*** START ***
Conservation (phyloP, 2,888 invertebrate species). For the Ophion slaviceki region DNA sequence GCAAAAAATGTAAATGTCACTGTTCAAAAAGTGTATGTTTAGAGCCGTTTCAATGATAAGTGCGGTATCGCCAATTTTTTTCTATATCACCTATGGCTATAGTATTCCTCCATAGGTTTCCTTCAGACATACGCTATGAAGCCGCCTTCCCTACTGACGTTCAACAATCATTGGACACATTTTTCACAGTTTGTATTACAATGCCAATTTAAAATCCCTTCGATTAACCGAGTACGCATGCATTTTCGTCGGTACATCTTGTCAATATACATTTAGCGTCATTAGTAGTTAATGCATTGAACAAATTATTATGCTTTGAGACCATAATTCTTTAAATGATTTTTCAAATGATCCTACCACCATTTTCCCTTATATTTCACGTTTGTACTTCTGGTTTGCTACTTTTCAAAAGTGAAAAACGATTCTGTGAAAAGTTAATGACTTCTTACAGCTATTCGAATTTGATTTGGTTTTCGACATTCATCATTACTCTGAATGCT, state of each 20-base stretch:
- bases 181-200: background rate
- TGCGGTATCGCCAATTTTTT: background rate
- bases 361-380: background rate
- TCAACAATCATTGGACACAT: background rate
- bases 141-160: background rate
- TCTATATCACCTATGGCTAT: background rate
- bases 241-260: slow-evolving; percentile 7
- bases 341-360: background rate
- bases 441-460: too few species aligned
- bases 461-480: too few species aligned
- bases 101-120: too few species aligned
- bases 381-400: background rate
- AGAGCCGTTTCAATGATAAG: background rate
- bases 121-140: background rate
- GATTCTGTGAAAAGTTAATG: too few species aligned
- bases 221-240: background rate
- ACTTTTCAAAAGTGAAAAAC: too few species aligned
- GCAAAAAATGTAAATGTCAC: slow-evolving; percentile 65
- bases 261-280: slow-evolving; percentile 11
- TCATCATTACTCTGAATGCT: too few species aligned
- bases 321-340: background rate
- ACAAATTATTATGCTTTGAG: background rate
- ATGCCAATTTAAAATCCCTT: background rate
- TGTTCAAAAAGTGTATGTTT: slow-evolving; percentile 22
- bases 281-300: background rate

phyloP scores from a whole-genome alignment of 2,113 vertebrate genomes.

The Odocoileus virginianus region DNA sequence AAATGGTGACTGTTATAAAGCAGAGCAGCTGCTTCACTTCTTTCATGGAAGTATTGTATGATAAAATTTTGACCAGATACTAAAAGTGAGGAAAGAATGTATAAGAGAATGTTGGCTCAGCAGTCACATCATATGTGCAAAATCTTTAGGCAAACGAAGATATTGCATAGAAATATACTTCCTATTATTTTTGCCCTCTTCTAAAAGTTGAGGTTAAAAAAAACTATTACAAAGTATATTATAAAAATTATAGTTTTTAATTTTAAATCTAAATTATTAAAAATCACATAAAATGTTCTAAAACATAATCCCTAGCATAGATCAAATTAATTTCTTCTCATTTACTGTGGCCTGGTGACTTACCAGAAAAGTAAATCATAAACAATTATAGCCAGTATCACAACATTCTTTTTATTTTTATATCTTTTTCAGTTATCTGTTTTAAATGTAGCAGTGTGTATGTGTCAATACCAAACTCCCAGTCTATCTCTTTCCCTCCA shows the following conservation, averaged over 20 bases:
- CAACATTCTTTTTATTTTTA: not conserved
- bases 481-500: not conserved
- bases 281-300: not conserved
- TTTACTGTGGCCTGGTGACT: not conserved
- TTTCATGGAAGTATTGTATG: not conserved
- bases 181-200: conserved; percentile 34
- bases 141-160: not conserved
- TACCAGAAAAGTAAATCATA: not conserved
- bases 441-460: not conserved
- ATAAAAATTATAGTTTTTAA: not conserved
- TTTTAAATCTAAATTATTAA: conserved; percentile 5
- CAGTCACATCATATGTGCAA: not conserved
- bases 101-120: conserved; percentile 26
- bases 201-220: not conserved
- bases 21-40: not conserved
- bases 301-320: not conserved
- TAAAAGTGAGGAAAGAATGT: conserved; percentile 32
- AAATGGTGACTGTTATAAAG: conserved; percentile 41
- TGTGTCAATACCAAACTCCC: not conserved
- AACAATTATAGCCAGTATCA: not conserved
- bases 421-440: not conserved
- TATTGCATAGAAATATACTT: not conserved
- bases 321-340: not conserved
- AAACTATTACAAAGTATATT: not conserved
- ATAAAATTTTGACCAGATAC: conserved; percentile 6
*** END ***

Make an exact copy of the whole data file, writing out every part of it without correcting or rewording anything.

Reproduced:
Conservation (phyloP, 2,888 invertebrate species). For the Ophion slaviceki region DNA sequence GCAAAAAATGTAAATGTCACTGTTCAAAAAGTGTATGTTTAGAGCCGTTTCAATGATAAGTGCGGTATCGCCAATTTTTTTCTATATCACCTATGGCTATAGTATTCCTCCATAGGTTTCCTTCAGACATACGCTATGAAGCCGCCTTCCCTACTGACGTTCAACAATCATTGGACACATTTTTCACAGTTTGTATTACAATGCCAATTTAAAATCCCTTCGATTAACCGAGTACGCATGCATTTTCGTCGGTACATCTTGTCAATATACATTTAGCGTCATTAGTAGTTAATGCATTGAACAAATTATTATGCTTTGAGACCATAATTCTTTAAATGATTTTTCAAATGATCCTACCACCATTTTCCCTTATATTTCACGTTTGTACTTCTGGTTTGCTACTTTTCAAAAGTGAAAAACGATTCTGTGAAAAGTTAATGACTTCTTACAGCTATTCGAATTTGATTTGGTTTTCGACATTCATCATTACTCTGAATGCT, state of each 20-base stretch:
- bases 181-200: background rate
- TGCGGTATCGCCAATTTTTT: background rate
- bases 361-380: background rate
- TCAACAATCATTGGACACAT: background rate
- bases 141-160: background rate
- TCTATATCACCTATGGCTAT: background rate
- bases 241-260: slow-evolving; percentile 7
- bases 341-360: background rate
- bases 441-460: too few species aligned
- bases 461-480: too few species aligned
- bases 101-120: too few species aligned
- bases 381-400: background rate
- AGAGCCGTTTCAATGATAAG: background rate
- bases 121-140: background rate
- GATTCTGTGAAAAGTTAATG: too few species aligned
- bases 221-240: background rate
- ACTTTTCAAAAGTGAAAAAC: too few species aligned
- GCAAAAAATGTAAATGTCAC: slow-evolving; percentile 65
- bases 261-280: slow-evolving; percentile 11
- TCATCATTACTCTGAATGCT: too few species aligned
- bases 321-340: background rate
- ACAAATTATTATGCTTTGAG: background rate
- ATGCCAATTTAAAATCCCTT: background rate
- TGTTCAAAAAGTGTATGTTT: slow-evolving; percentile 22
- bases 281-300: background rate

phyloP scores from a whole-genome alignment of 2,113 vertebrate genomes.

The Odocoileus virginianus region DNA sequence AAATGGTGACTGTTATAAAGCAGAGCAGCTGCTTCACTTCTTTCATGGAAGTATTGTATGATAAAATTTTGACCAGATACTAAAAGTGAGGAAAGAATGTATAAGAGAATGTTGGCTCAGCAGTCACATCATATGTGCAAAATCTTTAGGCAAACGAAGATATTGCATAGAAATATACTTCCTATTATTTTTGCCCTCTTCTAAAAGTTGAGGTTAAAAAAAACTATTACAAAGTATATTATAAAAATTATAGTTTTTAATTTTAAATCTAAATTATTAAAAATCACATAAAATGTTCTAAAACATAATCCCTAGCATAGATCAAATTAATTTCTTCTCATTTACTGTGGCCTGGTGACTTACCAGAAAAGTAAATCATAAACAATTATAGCCAGTATCACAACATTCTTTTTATTTTTATATCTTTTTCAGTTATCTGTTTTAAATGTAGCAGTGTGTATGTGTCAATACCAAACTCCCAGTCTATCTCTTTCCCTCCA shows the following conservation, averaged over 20 bases:
- CAACATTCTTTTTATTTTTA: not conserved
- bases 481-500: not conserved
- bases 281-300: not conserved
- TTTACTGTGGCCTGGTGACT: not conserved
- TTTCATGGAAGTATTGTATG: not conserved
- bases 181-200: conserved; percentile 34
- bases 141-160: not conserved
- TACCAGAAAAGTAAATCATA: not conserved
- bases 441-460: not conserved
- ATAAAAATTATAGTTTTTAA: not conserved
- TTTTAAATCTAAATTATTAA: conserved; percentile 5
- CAGTCACATCATATGTGCAA: not conserved
- bases 101-120: conserved; percentile 26
- bases 201-220: not conserved
- bases 21-40: not conserved
- bases 301-320: not conserved
- TAAAAGTGAGGAAAGAATGT: conserved; percentile 32
- AAATGGTGACTGTTATAAAG: conserved; percentile 41
- TGTGTCAATACCAAACTCCC: not conserved
- AACAATTATAGCCAGTATCA: not conserved
- bases 421-440: not conserved
- TATTGCATAGAAATATACTT: not conserved
- bases 321-340: not conserved
- AAACTATTACAAAGTATATT: not conserved
- ATAAAATTTTGACCAGATAC: conserved; percentile 6